"As Dr. Alberts [Bruce Alberts, President of NAS] urged you with such passion yesterday, do all that you can to inspire young scientists to devote themselves to tackling the great challenges of feeding, housing, and educating, and meeting the energy, water and health needs of the 9 billion people expected to be on Earth by the year 2050.// Help us to share know-how and promote science education all around the world. I urge your members once again in particular to volunteer as mentors, set up mentoring programs with math, science and technology. Get young people turned on to the challenges and opportunities that math, science and technology provide to them. It is often said that science shapes the future, but it is the rising generation of young people who will shape the future of science.

"Last but not least, help us build scientific and technological capacity right here in the State Department and across our foreign affairs community. The National Academies 1999 study remains an excellent guide for integrating science into our foreign policy endeavors. I very much look forward to its sequel, which will broaden the scope of the 1999 study to include the Agency for International Development and other foreign affairs institutions.

"I especially want to thank you, Bruce, for the support that you have given to Norm Neureiter in his efforts to bring S&T expertise and tools into the State Department. We still have far too few officers with strong science backgrounds, but thanks to the National Academies and others in the scientific community such as the American Association for the Advancement of Science and the American Institute of Physics and the Institute of Electrical and Electronics Engineers, a small group of scientific fellows have joined our ranks, and their number will grow.// Scientists, volunteers have graciously put their own research on hold, stopped their own work, their own life, to perform tours of duty in many of the State Department's bureaus, and they are making a real difference. And we look forward to welcoming more scientists on to our State Department team, either as fellows or as career Foreign Service Officers or Civil Service Officers."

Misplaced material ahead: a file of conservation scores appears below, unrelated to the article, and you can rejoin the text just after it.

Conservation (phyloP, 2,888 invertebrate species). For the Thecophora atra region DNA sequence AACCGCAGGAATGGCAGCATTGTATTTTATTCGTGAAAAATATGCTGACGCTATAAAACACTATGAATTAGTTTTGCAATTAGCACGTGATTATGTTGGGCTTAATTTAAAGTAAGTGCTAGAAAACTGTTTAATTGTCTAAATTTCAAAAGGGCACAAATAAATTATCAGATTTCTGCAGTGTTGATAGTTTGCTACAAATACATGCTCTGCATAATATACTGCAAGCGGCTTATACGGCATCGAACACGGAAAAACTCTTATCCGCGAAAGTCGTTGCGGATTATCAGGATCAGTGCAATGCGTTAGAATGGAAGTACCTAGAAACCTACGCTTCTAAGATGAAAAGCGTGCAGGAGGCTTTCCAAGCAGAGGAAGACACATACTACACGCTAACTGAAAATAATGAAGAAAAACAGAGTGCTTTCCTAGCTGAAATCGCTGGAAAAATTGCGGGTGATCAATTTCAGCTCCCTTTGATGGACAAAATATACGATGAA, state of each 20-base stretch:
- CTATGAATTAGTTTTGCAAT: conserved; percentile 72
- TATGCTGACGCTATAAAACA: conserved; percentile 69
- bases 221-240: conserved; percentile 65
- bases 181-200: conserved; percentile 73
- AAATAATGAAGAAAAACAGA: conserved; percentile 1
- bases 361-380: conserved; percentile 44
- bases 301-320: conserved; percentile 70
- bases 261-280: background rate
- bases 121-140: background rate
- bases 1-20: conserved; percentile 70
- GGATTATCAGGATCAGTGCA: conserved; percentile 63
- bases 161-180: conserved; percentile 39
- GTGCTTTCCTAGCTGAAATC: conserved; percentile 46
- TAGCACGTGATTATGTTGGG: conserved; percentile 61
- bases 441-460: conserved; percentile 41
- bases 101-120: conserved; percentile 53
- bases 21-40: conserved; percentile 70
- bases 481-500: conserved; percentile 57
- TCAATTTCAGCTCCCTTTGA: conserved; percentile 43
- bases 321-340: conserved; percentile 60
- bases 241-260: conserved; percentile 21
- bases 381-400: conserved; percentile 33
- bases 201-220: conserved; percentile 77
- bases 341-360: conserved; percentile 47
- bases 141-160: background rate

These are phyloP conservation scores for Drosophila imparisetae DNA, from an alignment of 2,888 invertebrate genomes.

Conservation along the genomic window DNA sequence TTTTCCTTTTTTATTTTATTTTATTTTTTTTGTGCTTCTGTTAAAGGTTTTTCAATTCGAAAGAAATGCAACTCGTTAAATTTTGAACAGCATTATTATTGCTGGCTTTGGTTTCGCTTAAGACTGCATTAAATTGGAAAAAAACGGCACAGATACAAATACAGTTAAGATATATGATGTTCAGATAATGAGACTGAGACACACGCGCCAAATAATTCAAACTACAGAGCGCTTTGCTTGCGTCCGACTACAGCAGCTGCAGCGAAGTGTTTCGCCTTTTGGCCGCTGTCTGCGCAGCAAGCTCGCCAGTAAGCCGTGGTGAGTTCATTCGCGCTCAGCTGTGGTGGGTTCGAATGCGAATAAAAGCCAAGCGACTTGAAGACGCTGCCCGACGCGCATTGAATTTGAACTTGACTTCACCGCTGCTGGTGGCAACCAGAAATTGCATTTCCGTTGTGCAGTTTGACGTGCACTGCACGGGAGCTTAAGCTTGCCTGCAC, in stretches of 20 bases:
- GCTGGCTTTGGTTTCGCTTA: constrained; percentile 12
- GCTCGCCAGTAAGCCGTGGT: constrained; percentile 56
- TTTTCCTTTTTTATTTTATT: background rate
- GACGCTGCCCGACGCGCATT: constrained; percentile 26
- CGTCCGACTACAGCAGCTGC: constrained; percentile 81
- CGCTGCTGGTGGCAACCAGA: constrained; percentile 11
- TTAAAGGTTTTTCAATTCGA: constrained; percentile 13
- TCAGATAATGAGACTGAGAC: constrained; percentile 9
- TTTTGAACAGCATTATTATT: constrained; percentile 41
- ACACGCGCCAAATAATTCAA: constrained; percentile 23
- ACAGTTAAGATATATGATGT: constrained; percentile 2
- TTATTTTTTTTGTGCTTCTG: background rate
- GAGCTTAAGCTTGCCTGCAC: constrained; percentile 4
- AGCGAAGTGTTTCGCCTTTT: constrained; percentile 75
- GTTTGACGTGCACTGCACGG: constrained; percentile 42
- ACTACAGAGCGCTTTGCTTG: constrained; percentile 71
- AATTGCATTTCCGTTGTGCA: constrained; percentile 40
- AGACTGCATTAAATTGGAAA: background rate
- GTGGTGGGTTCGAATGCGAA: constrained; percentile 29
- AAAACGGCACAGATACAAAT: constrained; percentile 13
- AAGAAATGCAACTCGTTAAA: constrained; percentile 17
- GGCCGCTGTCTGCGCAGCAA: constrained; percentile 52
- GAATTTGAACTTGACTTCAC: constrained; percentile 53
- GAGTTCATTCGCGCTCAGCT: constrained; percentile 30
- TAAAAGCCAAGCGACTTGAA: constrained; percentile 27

"Ladies and gentlemen, the American people can be proud that the United States is the world's leader in science and technology. That does not mean we have a monopoly on brains or wisdom, or that we don't have much to learn from others. Far from it. But I think that we have been enormously successful because our scientists, engineers and medical experts live and work, as Dr. Einstein hoped, within an open democratic society that values the freest possible flow of ideas, information and people.// As the American scientific community and the United States Government work in partnership to safeguard against those who would turn tools of science into instruments of terror, to guard us against those, we in government also want to work with you to preserve the freedoms that make America and American science so great."

The full text of Powell's speech, which runs about seven pages, can be read online at http://www.state.gov/secretary/rm/2002/9874.htm. For information on the American Institute of Physics' State Department Science Fellowship program, which Powell acknowledges in the second to last paragraph above, please see our web site at http://www.aip.org/mgr/sdf.html. Complete details on applying for the program are available on the web site; application materials for the 2003-2004 Fellowship term must be postmarked by November 1, 2002.

Audrey T. Leath
Media and Government Relations Division
American Institute of Physics
fyi@aip.org
(301) 209-3094